But a strange bedfellow in this is some things that are taking place in Michigan and North Carolina. As this is taking place, this coronavirus is taking place over the United States, obviously. There are abortion opponents. What they have looked at this is an opportunity to, again, oppose abortion and protest in front of reproductive rights clinics. What that means is they have gone against these findings, and these orders from these governors, these orders from these mayors, which said, “You can’t congregate, you can’t do all of these things.”
They’ve said, “Well, hold on now. We actually are an essential entity. We are performing in essential right, and the essential right is this. We are, number one, following our first amendment rights of communication, our freedom of speech. And number two, we’re following our 14th Amendment rights of due process. You can’t deem this illegal. You can’t say that we as abortion opponents cannot sit here and oppose abortion and talk to and prevent these people who may need abortions from coming in and talking.”
In this strange world that we currently live in, we have two different paths that are going. We have the abortion opponents who are saying that, “Wait a minute, these executive orders which prevent or preclude abortion contact or abortion procedures are inappropriate, and they are non-essential.” We also have abortion opponents who are stepping up and saying, “Wait a minute, what we’re doing is absolutely essential, and we need to be able to do it. I can’t believe that our state and local governments are trying to prevent us from–[crosstalk]”
Justin Hill: You’re being very peace-y on how you really feel about it. I don’t know how many– Next time I’m going to have to get you to have- how much local support I’m going to have to pour into you before I really get to know what you think. But as a bonus episode, I think we’ve gone long enough. Moving forward, what have you found to be the best source of information following this? For me, Texas Tribune has been a fantastic source of information, sort of tracking this, this lawsuit and the fight and the briefing and the rulings and the opinions. Do you have a different source of information you found to be very helpful?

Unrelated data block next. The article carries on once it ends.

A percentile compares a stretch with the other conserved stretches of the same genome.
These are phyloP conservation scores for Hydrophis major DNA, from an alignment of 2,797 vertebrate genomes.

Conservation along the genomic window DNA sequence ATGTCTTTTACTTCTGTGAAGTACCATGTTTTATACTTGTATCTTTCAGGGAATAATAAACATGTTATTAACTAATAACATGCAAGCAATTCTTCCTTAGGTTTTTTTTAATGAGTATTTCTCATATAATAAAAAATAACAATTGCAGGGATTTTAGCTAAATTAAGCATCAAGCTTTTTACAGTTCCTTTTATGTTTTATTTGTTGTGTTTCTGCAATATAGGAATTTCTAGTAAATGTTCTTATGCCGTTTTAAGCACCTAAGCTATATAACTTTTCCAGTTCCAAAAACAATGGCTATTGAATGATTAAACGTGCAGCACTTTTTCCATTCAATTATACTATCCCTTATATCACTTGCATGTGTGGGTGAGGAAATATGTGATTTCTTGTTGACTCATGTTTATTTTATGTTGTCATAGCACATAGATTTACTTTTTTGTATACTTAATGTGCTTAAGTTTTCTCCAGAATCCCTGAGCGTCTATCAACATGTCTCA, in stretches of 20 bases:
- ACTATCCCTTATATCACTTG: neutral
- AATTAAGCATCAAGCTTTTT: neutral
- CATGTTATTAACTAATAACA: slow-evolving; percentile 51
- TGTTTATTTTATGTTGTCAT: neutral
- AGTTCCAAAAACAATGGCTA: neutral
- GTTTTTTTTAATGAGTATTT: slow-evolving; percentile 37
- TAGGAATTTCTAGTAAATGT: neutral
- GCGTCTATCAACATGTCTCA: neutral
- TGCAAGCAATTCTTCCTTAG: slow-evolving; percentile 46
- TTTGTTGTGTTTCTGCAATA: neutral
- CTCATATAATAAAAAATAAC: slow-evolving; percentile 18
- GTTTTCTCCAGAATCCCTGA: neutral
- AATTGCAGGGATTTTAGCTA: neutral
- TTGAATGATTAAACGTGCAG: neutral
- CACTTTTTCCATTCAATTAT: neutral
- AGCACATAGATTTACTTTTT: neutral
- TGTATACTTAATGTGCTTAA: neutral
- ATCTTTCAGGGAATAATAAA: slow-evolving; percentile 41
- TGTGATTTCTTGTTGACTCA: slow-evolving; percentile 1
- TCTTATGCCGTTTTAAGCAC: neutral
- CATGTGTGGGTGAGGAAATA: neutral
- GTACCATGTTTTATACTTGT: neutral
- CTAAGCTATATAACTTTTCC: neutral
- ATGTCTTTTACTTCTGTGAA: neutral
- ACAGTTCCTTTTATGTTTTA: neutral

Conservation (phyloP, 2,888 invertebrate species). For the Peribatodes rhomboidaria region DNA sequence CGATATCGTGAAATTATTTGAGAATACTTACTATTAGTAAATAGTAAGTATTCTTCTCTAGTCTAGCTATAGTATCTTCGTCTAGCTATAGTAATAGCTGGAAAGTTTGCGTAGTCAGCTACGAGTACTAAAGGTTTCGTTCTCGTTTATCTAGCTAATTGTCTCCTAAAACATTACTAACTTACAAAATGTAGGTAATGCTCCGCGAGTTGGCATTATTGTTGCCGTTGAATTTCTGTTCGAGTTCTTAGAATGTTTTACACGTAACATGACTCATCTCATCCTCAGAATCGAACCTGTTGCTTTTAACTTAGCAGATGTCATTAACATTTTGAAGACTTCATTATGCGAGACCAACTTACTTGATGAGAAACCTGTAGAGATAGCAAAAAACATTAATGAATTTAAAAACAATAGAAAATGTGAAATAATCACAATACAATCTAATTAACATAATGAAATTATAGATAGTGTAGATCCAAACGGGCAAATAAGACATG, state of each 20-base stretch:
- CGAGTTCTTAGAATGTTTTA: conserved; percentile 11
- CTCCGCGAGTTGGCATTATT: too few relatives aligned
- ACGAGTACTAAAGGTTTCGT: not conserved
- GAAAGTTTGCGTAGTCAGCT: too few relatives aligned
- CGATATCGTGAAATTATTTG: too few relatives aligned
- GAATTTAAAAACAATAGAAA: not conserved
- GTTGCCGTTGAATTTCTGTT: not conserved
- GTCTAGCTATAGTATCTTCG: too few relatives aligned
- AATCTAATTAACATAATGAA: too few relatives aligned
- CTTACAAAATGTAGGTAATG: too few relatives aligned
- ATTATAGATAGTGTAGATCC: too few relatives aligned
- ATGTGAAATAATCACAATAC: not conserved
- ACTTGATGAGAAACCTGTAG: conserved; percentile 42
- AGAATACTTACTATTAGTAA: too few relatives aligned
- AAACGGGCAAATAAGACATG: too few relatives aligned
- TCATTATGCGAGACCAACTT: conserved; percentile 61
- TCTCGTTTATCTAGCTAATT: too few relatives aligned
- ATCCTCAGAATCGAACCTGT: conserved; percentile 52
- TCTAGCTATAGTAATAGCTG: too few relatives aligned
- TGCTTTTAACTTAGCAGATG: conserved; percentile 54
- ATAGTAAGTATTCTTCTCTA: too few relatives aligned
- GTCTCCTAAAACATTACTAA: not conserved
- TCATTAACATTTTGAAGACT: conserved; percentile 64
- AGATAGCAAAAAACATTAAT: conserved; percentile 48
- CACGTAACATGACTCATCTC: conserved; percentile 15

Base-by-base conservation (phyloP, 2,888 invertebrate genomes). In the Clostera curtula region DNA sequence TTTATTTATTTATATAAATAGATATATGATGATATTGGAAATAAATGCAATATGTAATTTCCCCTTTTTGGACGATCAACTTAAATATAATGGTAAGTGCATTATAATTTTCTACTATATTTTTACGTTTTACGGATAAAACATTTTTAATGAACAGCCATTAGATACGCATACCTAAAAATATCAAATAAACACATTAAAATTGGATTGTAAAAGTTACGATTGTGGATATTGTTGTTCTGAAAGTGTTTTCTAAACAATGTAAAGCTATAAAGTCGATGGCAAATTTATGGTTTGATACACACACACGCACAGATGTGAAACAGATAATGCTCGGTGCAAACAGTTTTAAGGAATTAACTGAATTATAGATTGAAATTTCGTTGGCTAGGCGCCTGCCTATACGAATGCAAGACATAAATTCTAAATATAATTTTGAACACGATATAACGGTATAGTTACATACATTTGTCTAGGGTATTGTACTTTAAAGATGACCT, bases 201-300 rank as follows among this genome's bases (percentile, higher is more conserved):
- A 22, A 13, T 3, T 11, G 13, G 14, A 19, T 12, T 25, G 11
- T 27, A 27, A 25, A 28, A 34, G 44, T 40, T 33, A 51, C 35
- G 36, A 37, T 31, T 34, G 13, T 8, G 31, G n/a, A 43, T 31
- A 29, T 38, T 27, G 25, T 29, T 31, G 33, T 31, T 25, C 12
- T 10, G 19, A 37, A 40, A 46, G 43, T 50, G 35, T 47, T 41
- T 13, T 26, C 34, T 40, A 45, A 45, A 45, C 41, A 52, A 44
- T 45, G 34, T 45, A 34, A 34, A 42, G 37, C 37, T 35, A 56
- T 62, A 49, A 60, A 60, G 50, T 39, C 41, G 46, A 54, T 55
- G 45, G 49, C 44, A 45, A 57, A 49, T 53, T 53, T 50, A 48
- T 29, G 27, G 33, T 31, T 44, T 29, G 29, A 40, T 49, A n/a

Brian Steward: Sure. I think re.wire.com is a fantastic place for us to get information about this fight. It’s not just local, it’s national. I think we all need to understand that this is a global fight, and it’s certainly a national fight where there are people who are weighing in from different standpoints, different perspectives. The truth is ultimately going to happen in Washington. We’re not really sure with the pending litigation or the litigation which is heading that way, but this is a fight about Roe versus Wade. This is fight about the ability of a woman to decide that she can have an abortion, and whether the rights and responsibilities identified and acknowledged in Roe versus Wade are going to move forward. We know what the courts are doing. We know what the administration has done for the last few years with Supreme Court justices as well as other justices at lower courts, but that’s the fight, and these are all things that are leading up to a fight within the next 12 to 18 months that is going to determine the future of reproductive rights in the United States.
Justin Hill: For people in my generation, it’s a never ending fight. It’s a never ending political fight. Abortion and guns and a few other things are just the never ending political hot potatoes. Somehow or another, COVID-19 created another avenue for this to be a fight. That’s what we’re here. Thank you very much San Antonio’s own Brian Steward, an injury lawyer, a board member of Planned Parenthood, board member of the San Antonio zoo, previous board member of the San Antonio public library, a very active involved citizen. He went to Duke. Don’t hold it against him. Thank you for coming on and doing this bonus episode. We’ll have you on again, and I appreciate it very much.
Brian Steward: See me in 30 days.
Justin Hill: Thanks for joining us on this episode of The Alamo Hour. You are all what make this city so great. We hope you join us next week. In the meantime, subscribe to our podcast, check us out on Facebook at facebook.com/alamohour, or our website, Alamohour.com. Until next time, viva San Antonio.
[00:32:01] [END OF AUDIO]